Other than the $75 for the Jarbidge UQ (was on sale a few months ago) I have less than $50 into my “Bed” and I sleep better than I have in years. The first couple nights were touch and go because everything was new to me but by the third night I woke up 5 minutes before the alarm was about to go off, fully refreshed!!

    And the best part is that you just slide the endless loop off the toggle and attach it to the other wall and you’ve now completely opened up your bedroom for whatever else you’d like to do.. Try folding up a mattress. 🙂

    I do have to admit one thing.. It’s kinda taken the excitement out of hammock camping.. Before it was cool because you were in a hammock!! Now I’m just going to bed..

  2. James L. Schneider says:

    I’ve hammock camped for a year and started to spend warm nights hammocking in my back yard. Enjoyed it so much I bought a metal stand and a mayan hammock for my bedroom, replacing my waterbed about six months ago. I use an electric space heater for comfort on cold nights as I turn down the furnace to 49 degrees at night. Most comfortable sleep I’ve had in years.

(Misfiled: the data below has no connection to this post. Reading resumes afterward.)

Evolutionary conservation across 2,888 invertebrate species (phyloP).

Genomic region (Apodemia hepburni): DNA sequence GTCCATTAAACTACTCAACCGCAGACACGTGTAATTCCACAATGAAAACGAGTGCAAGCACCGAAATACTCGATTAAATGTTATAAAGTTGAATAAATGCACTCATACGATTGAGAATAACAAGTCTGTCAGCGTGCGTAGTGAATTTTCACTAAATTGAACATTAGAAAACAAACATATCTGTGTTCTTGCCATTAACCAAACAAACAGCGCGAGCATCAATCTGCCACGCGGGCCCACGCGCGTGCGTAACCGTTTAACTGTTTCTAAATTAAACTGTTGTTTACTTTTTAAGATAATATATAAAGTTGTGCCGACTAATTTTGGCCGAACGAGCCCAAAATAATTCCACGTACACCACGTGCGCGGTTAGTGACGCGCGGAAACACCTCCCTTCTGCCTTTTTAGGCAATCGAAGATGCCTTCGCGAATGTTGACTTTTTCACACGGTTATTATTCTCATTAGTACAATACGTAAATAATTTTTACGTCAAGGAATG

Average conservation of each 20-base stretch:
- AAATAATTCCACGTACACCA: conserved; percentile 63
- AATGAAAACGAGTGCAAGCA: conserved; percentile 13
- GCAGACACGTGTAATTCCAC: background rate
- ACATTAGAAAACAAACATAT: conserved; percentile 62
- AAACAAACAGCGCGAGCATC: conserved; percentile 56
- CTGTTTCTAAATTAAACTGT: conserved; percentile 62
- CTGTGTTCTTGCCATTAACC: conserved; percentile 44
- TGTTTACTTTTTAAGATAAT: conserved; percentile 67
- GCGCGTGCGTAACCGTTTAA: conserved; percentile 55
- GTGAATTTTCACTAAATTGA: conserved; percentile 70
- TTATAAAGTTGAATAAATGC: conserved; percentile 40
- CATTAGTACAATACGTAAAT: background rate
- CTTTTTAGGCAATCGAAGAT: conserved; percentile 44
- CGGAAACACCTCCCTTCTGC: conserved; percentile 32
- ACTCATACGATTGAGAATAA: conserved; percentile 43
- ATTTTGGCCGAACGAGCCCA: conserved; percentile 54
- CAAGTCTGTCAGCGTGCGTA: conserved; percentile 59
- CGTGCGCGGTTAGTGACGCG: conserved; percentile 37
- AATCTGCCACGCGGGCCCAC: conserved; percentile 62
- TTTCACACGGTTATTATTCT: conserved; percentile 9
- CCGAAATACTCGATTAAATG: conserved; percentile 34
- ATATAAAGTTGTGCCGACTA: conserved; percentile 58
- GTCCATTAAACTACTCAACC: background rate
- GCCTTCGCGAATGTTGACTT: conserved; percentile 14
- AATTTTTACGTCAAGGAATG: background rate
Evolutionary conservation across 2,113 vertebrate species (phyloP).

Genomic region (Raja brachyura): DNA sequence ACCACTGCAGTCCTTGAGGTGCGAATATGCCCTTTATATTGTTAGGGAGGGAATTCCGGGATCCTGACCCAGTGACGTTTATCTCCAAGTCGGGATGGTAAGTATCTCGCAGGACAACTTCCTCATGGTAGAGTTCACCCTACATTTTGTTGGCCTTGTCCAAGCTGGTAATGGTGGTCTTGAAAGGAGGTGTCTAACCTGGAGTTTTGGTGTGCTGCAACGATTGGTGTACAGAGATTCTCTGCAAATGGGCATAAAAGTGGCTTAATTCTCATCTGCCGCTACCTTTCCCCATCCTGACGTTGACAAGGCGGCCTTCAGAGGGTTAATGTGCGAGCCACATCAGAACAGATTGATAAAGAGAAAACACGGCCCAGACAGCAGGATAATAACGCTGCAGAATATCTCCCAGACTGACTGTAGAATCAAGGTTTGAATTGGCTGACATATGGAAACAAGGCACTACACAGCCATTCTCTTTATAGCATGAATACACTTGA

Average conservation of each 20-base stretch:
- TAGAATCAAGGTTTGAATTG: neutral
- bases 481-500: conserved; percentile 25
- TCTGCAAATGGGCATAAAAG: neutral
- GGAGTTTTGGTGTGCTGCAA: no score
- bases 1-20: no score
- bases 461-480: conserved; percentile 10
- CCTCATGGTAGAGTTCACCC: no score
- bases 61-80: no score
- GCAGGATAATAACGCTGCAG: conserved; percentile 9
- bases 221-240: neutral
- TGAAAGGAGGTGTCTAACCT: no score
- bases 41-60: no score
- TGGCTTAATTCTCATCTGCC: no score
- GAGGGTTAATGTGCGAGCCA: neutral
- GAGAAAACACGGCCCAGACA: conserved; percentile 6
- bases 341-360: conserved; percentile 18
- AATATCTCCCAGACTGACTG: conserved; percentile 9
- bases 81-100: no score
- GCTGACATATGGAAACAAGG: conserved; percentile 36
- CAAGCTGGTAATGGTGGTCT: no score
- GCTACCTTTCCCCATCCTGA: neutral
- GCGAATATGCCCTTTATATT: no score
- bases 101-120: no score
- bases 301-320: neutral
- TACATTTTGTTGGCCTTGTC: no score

3. James L. Schneider says:

    I went the metal stand route in part because I have a large bedroom and I wanted to give indoor hammocking a try before I started putting anchors in the wall studs. I also wanted to try different arrangements in the room before making a permanent choice. The metal stand could always be used outdoors if I decide on anchors. The stand takes up quite a bit of space and I may go to anchors for that reason.

  4. Matt C says:

    I took the gas pipe hammock stand and constructed it in my kids room in the apartment I’m currently renting. It works very well.

  5. Joseph says: